6 As an elective (rather than an appointive) officer, the Commissioner is not subject to the "participation" restrictions of Section 112.3143(4), Florida Statutes.
7 If applicable to a vote/measure, Section 112.3143(3)(a) requires an official to declare his interest in the matter, abstain from voting on the matter, and file a memorandum of voting conflict (CE Form 8B) regarding the matter.
8 Also, we do not find that the client's nine-unit complex (regarding which it is represented that all approvals and permits have been issued) dictates a different decision from us. That complex was approved under the existing ordinance (independent of the proposed changes now up for votes of the City Commission) and it does not appear by any means certain whether the proposed changes to the ordinance would directly affect it.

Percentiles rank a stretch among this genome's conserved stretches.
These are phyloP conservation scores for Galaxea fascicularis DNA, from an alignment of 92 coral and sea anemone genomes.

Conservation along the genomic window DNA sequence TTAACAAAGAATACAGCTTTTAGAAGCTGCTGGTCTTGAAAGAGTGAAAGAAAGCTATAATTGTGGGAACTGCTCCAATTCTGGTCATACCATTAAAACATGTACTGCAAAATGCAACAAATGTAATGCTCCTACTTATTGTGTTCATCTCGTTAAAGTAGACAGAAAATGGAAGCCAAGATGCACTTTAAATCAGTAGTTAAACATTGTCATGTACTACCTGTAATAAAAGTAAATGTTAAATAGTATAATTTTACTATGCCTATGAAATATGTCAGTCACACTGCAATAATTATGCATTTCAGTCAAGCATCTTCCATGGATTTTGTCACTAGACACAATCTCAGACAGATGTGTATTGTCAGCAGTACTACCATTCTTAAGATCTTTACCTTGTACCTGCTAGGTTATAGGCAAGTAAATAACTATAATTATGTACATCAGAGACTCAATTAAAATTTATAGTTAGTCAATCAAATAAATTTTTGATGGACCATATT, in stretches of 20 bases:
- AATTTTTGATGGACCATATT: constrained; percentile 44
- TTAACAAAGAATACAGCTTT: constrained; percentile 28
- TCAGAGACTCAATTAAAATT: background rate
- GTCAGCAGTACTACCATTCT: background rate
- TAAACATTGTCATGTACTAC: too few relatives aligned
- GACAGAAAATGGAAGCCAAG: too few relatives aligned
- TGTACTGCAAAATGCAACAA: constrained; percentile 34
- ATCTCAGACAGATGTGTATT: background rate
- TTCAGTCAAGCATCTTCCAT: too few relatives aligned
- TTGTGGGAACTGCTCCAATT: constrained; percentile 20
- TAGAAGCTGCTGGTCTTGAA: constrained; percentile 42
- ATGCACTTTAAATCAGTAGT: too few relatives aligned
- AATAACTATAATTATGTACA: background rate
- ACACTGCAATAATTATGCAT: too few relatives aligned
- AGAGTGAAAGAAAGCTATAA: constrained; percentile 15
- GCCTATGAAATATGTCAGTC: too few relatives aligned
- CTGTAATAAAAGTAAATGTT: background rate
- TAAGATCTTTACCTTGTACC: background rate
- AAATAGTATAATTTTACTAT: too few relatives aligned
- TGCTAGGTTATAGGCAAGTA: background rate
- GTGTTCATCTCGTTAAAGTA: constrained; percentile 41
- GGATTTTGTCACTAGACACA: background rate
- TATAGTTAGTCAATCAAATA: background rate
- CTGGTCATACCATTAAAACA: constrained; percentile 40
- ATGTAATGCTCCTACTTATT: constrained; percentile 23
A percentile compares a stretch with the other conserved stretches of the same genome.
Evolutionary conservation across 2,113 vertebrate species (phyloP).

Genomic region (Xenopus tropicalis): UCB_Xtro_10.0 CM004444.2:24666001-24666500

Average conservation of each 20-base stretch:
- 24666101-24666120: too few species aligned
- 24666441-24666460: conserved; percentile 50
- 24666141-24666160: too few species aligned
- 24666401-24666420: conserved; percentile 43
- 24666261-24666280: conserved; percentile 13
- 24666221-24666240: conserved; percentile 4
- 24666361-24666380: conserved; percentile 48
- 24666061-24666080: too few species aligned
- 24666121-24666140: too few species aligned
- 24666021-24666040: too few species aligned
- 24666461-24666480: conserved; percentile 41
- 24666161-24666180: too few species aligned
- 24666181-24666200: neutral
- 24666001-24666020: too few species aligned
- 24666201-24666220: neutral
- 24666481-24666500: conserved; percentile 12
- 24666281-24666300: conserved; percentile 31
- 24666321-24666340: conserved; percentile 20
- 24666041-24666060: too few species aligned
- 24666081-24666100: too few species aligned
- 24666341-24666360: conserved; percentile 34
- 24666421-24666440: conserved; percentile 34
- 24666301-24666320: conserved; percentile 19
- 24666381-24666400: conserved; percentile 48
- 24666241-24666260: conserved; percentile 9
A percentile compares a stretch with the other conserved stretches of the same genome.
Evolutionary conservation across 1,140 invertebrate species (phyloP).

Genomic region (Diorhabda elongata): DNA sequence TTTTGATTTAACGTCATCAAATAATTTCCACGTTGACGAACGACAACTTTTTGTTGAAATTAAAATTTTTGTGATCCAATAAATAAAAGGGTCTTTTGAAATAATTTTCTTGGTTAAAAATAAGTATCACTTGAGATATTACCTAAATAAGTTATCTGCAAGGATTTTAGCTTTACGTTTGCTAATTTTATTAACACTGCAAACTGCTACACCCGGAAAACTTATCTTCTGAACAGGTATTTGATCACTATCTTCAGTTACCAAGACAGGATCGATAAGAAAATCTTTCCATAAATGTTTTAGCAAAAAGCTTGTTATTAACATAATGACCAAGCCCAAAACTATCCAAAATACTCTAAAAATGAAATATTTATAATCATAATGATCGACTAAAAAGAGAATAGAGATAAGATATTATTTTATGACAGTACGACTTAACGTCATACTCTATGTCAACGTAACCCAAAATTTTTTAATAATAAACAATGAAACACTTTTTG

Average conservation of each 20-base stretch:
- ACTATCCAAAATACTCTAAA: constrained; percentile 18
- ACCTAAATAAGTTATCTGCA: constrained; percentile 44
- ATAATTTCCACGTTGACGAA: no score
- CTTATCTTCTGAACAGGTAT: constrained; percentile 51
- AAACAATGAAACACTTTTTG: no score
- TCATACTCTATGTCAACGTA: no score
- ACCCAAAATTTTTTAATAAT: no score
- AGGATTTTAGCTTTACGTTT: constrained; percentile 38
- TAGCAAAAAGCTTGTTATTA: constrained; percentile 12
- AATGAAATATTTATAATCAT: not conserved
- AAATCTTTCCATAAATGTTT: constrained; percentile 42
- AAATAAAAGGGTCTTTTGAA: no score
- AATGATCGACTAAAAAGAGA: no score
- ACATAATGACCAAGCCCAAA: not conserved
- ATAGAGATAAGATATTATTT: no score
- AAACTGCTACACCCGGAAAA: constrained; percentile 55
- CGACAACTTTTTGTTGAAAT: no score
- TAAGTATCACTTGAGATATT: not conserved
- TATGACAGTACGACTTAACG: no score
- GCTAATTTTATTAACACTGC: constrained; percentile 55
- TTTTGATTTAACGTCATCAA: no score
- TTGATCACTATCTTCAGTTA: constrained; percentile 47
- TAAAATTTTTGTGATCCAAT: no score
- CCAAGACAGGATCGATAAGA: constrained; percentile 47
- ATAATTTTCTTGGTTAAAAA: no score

9 However, we find that the Commissioner is subject to the voting conflicts law regarding measures/votes of the City Commission to, for example, approve a particular project of the client's. If, in the future, the Commissioner is uncertain as to the applicability of the law to a particular matter, he (or you in his behalf) should contact us (or our staff) for further advice.